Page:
How did it happen? From an early age, Gordy realized the potential his sons had and worked with them to make the most of it. Beyond their monstrous size, physicality, and raw talent, he instilled in them a commitment to fitness, health, drive, and determination that would give his boys a leg up in ways other families simply couldn't match. And the boys' motivation certainly wasn't something solely triggered by a driven father. They were like a pack of adolescent wolves readying themselves for the recruiting hunt. Still, all were honor roll students; the three oldest earned college degrees. Each was motivated and inspired by his brothers. Competition and bragging rights were -- and continue to be -- a big part of what makes the Gronkowskis tick. "Growing Up Gronk "reveals the secrets to the Gronkowski's astonishing collective success while opening the door to a lively, entertaining, one-of-a-kind household.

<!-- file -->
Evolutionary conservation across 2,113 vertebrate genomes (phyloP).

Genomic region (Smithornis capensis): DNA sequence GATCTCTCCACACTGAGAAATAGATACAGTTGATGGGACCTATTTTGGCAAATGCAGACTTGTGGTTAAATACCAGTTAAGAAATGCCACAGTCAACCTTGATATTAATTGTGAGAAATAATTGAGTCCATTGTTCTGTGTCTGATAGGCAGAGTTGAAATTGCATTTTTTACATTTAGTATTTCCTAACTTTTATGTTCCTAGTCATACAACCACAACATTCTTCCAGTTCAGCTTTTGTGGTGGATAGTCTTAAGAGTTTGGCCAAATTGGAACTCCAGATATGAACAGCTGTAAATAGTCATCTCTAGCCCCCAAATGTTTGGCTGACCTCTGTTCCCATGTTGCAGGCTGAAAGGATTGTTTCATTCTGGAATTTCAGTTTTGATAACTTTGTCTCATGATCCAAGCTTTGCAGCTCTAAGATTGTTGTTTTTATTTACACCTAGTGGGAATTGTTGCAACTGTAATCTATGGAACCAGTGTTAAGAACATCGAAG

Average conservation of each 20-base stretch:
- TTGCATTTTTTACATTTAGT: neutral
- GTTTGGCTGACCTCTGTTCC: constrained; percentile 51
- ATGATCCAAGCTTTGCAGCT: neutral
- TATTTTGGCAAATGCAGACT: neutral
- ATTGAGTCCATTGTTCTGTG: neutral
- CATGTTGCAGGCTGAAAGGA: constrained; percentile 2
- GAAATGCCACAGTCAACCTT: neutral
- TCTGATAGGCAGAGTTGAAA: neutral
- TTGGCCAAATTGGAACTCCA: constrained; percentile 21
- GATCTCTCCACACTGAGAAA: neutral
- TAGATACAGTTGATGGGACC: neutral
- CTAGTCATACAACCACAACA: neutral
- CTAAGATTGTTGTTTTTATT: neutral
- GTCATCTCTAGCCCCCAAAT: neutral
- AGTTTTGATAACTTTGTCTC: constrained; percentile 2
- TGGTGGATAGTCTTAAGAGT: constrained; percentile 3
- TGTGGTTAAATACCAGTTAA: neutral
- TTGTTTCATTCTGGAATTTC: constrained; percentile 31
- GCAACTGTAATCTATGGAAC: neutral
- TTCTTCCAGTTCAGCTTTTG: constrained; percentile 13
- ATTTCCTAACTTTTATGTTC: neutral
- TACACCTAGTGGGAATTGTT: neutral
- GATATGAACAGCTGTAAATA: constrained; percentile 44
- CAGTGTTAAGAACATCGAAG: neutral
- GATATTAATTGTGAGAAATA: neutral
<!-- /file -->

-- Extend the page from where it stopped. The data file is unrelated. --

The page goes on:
In this definitive biography, veteran sportswriter Tom Callahan shines a spotlight on one of the greatest golfers ever to play the game, Arnold Palmer. The winner of more than ninety championships, including four Masters Tournaments, Arnold Palmer was a legend in twentieth century sports: a supremely gifted competitor beloved for his powerful hitting, his nerve on the greens, and his great rapport with fans. Perhaps above all others, Palmer was the reason golf's popularity exploded, as the King of the links helped define golf's golden age along with Jack Nicklaus and Gary Player. In addition to his talent on the golf course, Palmer was a brilliant entrepreneur off it, and one of the first sportsmen to create his own successful marketing brand. Forging an alliance with sports agent Mark McCormick, Palmer parlayed his popularity into lucrative deals, and helped pave the way for the multi-million-dollar contracts that have become standard for stars across all sports. But beyond his business acumen, Palmer was always a larger-than-life character, and Arnie recounts a host of unforgettable anecdotes from a long life in the spotlight. Tom Callahan knew Palmer well for many years, and now pays tribute to this golfing icon. Filled with great stories from the key people in Palmer's life, Arnie is an entertaining and illuminating portrait of a remarkable man and his extraordinary legacy